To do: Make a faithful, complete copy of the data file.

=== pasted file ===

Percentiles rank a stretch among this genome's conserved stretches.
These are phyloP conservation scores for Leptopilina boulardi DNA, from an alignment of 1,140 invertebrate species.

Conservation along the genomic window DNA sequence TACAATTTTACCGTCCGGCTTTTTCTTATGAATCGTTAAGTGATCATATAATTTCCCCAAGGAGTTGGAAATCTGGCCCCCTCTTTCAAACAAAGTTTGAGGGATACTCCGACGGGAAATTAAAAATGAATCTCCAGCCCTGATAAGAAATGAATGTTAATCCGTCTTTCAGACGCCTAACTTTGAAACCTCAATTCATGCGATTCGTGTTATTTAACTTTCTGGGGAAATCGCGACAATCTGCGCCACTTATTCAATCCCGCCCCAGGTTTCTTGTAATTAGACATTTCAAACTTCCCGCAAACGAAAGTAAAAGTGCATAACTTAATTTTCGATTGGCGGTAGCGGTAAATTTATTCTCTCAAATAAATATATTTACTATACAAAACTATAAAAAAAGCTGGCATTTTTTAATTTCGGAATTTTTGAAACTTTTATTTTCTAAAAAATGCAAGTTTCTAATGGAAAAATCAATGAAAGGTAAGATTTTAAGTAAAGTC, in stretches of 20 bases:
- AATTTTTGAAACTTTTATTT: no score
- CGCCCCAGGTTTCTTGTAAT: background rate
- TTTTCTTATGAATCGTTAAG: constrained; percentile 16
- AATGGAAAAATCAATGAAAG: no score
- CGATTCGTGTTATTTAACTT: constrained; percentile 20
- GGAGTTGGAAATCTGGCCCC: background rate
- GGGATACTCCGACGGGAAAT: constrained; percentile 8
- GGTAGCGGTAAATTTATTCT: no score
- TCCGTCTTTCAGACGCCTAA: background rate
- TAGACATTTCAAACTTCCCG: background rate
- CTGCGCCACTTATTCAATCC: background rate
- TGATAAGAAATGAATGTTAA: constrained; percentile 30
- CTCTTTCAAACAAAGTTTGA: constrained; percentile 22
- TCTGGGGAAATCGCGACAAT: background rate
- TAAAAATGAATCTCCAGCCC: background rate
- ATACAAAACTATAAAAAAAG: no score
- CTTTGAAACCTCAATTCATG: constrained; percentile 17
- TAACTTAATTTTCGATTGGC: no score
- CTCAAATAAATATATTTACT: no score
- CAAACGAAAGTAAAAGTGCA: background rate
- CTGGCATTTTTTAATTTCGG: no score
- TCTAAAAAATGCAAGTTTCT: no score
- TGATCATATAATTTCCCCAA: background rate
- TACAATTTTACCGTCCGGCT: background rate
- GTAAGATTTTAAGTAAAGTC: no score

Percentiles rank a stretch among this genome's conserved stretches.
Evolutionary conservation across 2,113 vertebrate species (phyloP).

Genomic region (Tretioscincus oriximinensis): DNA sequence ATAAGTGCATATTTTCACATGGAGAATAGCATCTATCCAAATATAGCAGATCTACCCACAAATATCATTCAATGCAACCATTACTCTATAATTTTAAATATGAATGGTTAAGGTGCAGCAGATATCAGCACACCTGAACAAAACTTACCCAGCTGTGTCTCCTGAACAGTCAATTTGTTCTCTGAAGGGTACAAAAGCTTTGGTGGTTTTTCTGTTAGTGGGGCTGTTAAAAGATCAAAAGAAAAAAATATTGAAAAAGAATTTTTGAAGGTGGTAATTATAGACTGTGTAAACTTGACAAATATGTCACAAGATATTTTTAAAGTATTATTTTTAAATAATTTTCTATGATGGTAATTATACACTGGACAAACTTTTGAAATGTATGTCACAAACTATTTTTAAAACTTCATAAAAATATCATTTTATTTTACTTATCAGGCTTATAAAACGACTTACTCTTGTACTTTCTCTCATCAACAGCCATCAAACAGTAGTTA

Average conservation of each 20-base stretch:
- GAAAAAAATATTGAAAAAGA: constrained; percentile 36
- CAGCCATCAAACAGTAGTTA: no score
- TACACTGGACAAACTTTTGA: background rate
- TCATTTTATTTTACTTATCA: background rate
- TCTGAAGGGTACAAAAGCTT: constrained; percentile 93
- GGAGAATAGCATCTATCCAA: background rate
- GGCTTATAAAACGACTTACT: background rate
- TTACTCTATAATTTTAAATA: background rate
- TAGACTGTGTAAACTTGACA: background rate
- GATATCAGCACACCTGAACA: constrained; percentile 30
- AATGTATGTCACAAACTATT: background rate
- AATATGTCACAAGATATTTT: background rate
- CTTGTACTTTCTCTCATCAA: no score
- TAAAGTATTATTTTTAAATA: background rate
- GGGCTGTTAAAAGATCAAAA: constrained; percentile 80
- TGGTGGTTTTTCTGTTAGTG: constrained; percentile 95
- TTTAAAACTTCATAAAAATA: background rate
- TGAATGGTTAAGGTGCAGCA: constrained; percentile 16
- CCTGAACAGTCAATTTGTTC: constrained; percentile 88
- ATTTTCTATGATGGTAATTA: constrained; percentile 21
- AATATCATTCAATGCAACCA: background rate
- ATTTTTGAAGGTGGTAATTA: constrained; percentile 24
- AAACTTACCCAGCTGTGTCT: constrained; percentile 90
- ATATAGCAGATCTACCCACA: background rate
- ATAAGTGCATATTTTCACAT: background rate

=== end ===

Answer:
Percentiles rank a stretch among this genome's conserved stretches.
These are phyloP conservation scores for Leptopilina boulardi DNA, from an alignment of 1,140 invertebrate species.

Conservation along the genomic window DNA sequence TACAATTTTACCGTCCGGCTTTTTCTTATGAATCGTTAAGTGATCATATAATTTCCCCAAGGAGTTGGAAATCTGGCCCCCTCTTTCAAACAAAGTTTGAGGGATACTCCGACGGGAAATTAAAAATGAATCTCCAGCCCTGATAAGAAATGAATGTTAATCCGTCTTTCAGACGCCTAACTTTGAAACCTCAATTCATGCGATTCGTGTTATTTAACTTTCTGGGGAAATCGCGACAATCTGCGCCACTTATTCAATCCCGCCCCAGGTTTCTTGTAATTAGACATTTCAAACTTCCCGCAAACGAAAGTAAAAGTGCATAACTTAATTTTCGATTGGCGGTAGCGGTAAATTTATTCTCTCAAATAAATATATTTACTATACAAAACTATAAAAAAAGCTGGCATTTTTTAATTTCGGAATTTTTGAAACTTTTATTTTCTAAAAAATGCAAGTTTCTAATGGAAAAATCAATGAAAGGTAAGATTTTAAGTAAAGTC, in stretches of 20 bases:
- AATTTTTGAAACTTTTATTT: no score
- CGCCCCAGGTTTCTTGTAAT: background rate
- TTTTCTTATGAATCGTTAAG: constrained; percentile 16
- AATGGAAAAATCAATGAAAG: no score
- CGATTCGTGTTATTTAACTT: constrained; percentile 20
- GGAGTTGGAAATCTGGCCCC: background rate
- GGGATACTCCGACGGGAAAT: constrained; percentile 8
- GGTAGCGGTAAATTTATTCT: no score
- TCCGTCTTTCAGACGCCTAA: background rate
- TAGACATTTCAAACTTCCCG: background rate
- CTGCGCCACTTATTCAATCC: background rate
- TGATAAGAAATGAATGTTAA: constrained; percentile 30
- CTCTTTCAAACAAAGTTTGA: constrained; percentile 22
- TCTGGGGAAATCGCGACAAT: background rate
- TAAAAATGAATCTCCAGCCC: background rate
- ATACAAAACTATAAAAAAAG: no score
- CTTTGAAACCTCAATTCATG: constrained; percentile 17
- TAACTTAATTTTCGATTGGC: no score
- CTCAAATAAATATATTTACT: no score
- CAAACGAAAGTAAAAGTGCA: background rate
- CTGGCATTTTTTAATTTCGG: no score
- TCTAAAAAATGCAAGTTTCT: no score
- TGATCATATAATTTCCCCAA: background rate
- TACAATTTTACCGTCCGGCT: background rate
- GTAAGATTTTAAGTAAAGTC: no score

Percentiles rank a stretch among this genome's conserved stretches.
Evolutionary conservation across 2,113 vertebrate species (phyloP).

Genomic region (Tretioscincus oriximinensis): DNA sequence ATAAGTGCATATTTTCACATGGAGAATAGCATCTATCCAAATATAGCAGATCTACCCACAAATATCATTCAATGCAACCATTACTCTATAATTTTAAATATGAATGGTTAAGGTGCAGCAGATATCAGCACACCTGAACAAAACTTACCCAGCTGTGTCTCCTGAACAGTCAATTTGTTCTCTGAAGGGTACAAAAGCTTTGGTGGTTTTTCTGTTAGTGGGGCTGTTAAAAGATCAAAAGAAAAAAATATTGAAAAAGAATTTTTGAAGGTGGTAATTATAGACTGTGTAAACTTGACAAATATGTCACAAGATATTTTTAAAGTATTATTTTTAAATAATTTTCTATGATGGTAATTATACACTGGACAAACTTTTGAAATGTATGTCACAAACTATTTTTAAAACTTCATAAAAATATCATTTTATTTTACTTATCAGGCTTATAAAACGACTTACTCTTGTACTTTCTCTCATCAACAGCCATCAAACAGTAGTTA

Average conservation of each 20-base stretch:
- GAAAAAAATATTGAAAAAGA: constrained; percentile 36
- CAGCCATCAAACAGTAGTTA: no score
- TACACTGGACAAACTTTTGA: background rate
- TCATTTTATTTTACTTATCA: background rate
- TCTGAAGGGTACAAAAGCTT: constrained; percentile 93
- GGAGAATAGCATCTATCCAA: background rate
- GGCTTATAAAACGACTTACT: background rate
- TTACTCTATAATTTTAAATA: background rate
- TAGACTGTGTAAACTTGACA: background rate
- GATATCAGCACACCTGAACA: constrained; percentile 30
- AATGTATGTCACAAACTATT: background rate
- AATATGTCACAAGATATTTT: background rate
- CTTGTACTTTCTCTCATCAA: no score
- TAAAGTATTATTTTTAAATA: background rate
- GGGCTGTTAAAAGATCAAAA: constrained; percentile 80
- TGGTGGTTTTTCTGTTAGTG: constrained; percentile 95
- TTTAAAACTTCATAAAAATA: background rate
- TGAATGGTTAAGGTGCAGCA: constrained; percentile 16
- CCTGAACAGTCAATTTGTTC: constrained; percentile 88
- ATTTTCTATGATGGTAATTA: constrained; percentile 21
- AATATCATTCAATGCAACCA: background rate
- ATTTTTGAAGGTGGTAATTA: constrained; percentile 24
- AAACTTACCCAGCTGTGTCT: constrained; percentile 90
- ATATAGCAGATCTACCCACA: background rate
- ATAAGTGCATATTTTCACAT: background rate